Clerkley Academy Exposes Students to World of Architecture

Students are tasked with developing and designing habitations as a part of the camp.


Anaelisse Elias was interested in architecture in high school. But her collegiate plan had already been set in motion after graduation from Houston Langham Creek High School.

“My plan was to go to community college for a year and get all my core classes out of the way and then transfer,” Elias said. “I kind of knew that I wanted to do architecture but I wasn’t completely sure.”

In between graduation and her freshman year of college, Elias went through the two-week Curtis W. Clerkley Jr. Architecture Academy offered by the Texas Tech University College of Architecture. That cemented her desire to make that her major.

Now, Elias, a graduate student in Architecture and Business Administration at Texas Tech, is helping high school students who were once in her shoes hopefully realize their dream of going to college, and in the process, expose them to the world of architecture through the same process, serving as a student assistant for this year’s academy.

“I think it’s really good,” Elias said. “Not only do they learn a lot but also it might help them realize that maybe they do want to give it a try.”

Several students from inner city high schools in Dallas recently completed the two-week course through the Clerkley Architecture Academy. Michael Martin, architect and director of external programs at Texas Tech who is in charge of the academy, said the overall goal of the academy is to expose students to possibilities for education beyond high school.

“The primary goal is to get these kids believing in themselves and believing that they can get a college education,” said Martin, who in his first year as director. “I think that the interest in architecture gives them the opportunity to use that for a chance to go to college.”

Founded in 2007, the Clerkley Architecture Academy was the result of an endowment established by Texas Tech alum Curtis Clerkley Jr., the principal of The Clerkley Watkins Group in Houston. The endowment and the support of various sponsors allows for assistance with scholarships to help pay for the two-week program, which costs $1,600.

The only expense to come from the student is the $100 fee to attend the academy.

Sponsors for this year’s academy include five Houston firms – the Clerkley Watkins Group, the Wilson Architecture Group, the Integrity Structural Corporation, Team Marathon Fitness, Inc. and Geoffrey and Andrea N. Simpson/GNS Development.

The first week of the program involves students touring various architectural firms and meeting professional architects in their city. This year, 11 of the 12 students chosen for the academy come from the Dallas-Fort Worth Metroplex (one other from Lubbock), and functions were based at the Dallas Center for Architecture. The academy is assisted by the American Institute of Architecture-Dallas, Latinos in Architecture Committee.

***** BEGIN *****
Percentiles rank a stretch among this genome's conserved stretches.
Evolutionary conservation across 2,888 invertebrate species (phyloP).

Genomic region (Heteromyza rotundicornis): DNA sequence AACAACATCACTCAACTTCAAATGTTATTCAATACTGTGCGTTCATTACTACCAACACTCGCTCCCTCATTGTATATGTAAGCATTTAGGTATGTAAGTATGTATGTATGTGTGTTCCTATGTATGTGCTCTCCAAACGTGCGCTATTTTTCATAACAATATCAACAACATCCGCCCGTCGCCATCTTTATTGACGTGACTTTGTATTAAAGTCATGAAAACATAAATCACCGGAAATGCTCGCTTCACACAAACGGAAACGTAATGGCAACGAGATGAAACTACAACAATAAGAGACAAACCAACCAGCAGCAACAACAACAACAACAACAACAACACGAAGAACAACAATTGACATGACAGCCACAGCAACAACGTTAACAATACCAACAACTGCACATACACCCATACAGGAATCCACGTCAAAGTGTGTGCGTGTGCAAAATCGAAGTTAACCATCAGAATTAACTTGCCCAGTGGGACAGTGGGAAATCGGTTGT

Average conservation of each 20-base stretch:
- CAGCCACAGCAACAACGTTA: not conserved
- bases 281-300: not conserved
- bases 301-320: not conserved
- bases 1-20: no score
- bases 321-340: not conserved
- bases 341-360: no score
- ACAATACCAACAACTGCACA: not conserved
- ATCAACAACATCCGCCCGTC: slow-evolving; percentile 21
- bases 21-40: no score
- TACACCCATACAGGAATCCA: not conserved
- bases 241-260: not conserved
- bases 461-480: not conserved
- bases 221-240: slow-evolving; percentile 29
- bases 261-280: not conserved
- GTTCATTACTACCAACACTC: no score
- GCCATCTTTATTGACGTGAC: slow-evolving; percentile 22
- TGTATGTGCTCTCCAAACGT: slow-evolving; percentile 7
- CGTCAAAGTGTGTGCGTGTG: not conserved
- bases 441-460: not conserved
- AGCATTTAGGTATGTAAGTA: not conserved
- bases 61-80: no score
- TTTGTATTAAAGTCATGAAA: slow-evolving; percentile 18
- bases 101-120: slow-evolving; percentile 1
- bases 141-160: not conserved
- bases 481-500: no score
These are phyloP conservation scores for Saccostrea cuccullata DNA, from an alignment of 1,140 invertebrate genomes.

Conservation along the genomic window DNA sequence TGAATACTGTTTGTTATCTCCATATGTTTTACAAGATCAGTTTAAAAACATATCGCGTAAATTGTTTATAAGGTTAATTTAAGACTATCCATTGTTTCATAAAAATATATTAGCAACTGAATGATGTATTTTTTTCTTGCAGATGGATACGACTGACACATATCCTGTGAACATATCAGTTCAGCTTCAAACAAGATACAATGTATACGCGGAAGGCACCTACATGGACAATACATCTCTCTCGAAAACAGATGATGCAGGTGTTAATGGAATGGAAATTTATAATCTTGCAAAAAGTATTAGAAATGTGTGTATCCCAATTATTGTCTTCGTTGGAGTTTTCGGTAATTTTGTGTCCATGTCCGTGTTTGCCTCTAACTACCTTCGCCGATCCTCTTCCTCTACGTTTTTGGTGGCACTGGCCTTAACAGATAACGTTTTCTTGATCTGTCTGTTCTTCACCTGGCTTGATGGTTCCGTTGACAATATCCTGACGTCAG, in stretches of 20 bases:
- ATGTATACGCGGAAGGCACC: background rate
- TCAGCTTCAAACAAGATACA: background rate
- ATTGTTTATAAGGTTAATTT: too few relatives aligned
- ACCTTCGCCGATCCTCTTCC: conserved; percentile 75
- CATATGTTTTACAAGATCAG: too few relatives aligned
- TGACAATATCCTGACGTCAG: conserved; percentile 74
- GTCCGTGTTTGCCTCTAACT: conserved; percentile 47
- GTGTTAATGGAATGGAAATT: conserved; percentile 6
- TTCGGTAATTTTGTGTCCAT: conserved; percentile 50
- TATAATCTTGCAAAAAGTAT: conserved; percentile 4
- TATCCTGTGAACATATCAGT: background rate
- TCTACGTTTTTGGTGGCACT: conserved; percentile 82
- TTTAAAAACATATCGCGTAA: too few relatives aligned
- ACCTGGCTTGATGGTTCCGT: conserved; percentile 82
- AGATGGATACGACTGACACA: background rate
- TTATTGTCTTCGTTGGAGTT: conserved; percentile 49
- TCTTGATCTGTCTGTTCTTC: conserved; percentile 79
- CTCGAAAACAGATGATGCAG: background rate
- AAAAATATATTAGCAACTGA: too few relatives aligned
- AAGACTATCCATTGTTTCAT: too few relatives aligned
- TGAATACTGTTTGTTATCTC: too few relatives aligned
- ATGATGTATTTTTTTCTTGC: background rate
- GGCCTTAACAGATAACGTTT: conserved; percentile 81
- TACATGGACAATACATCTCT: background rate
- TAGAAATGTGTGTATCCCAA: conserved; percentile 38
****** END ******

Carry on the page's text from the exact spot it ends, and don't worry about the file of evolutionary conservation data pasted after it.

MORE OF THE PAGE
Martin credited a pair of teachers at Dallas Molina High School, which holds the Molina Design Academy, with helping process applications from several students at that school to get into the academy. Other students came from Dallas Skyline High School, Bedford High School and Lubbock.

For the second week of the academy, the students are flown to Lubbock where they stay in on-campus housing and work on various projects in the Architecture Building studio. The students are paired up, asked to pick a geographic location such as beach or the mountains, develop a storyboard for their project and design a small habitation for that space.

“The first week everybody became close and good friends,” said academy participant Asad Muhammad, who recently graduated from Skyline. “There are so many requirements you have to follow that you really have to think outside the box to make your’s unique. You have to ask others questions and so it makes people closer with each other.”

Students are trained to use a hot wire foam cutting machine that allows students to take Styrofoam and cut it into different shapes. They are also exposed to laser cutting devices but do not actually use the more sophisticated machines that are used by second-year architecture students.

At the end of the second week, the students returned to Dallas to make a presentation in front of family, friends and sponsors.

“You’re going to have to take ideas and criticism,” Muhammad said. “And that changes your perspective. They’ve taken us to places throughout Dallas and Lubbock, and it helps you put new ideas into your designs that you do.”

The Clerkley Academy has targeted only one city each summer, usually rotating between Dallas, Houston and San Antonio. Martin, however, would like to see it grow to maybe include two cities each summer.

While Martin said he would like for the academy to increase exposure to architecture for these students, the main goal is to have them further their education.

“We’d like for them to go to college, we don’t care where,” Martin said. “Number two, we’d like for them to go to college and major in architecture, again we don’t care where. The third goal down the line, and this is from the dean… is to have the kids come to Texas Tech and, cross your fingers, hope that they come here and major in architecture.”

It worked for Elias, and she’s hoping others find the academy as crucial to their future as it has been for her.

“It’s as much fun to do as a student as it is to do as an instructor,” Elias said.

More Photos


Dec 8, 2022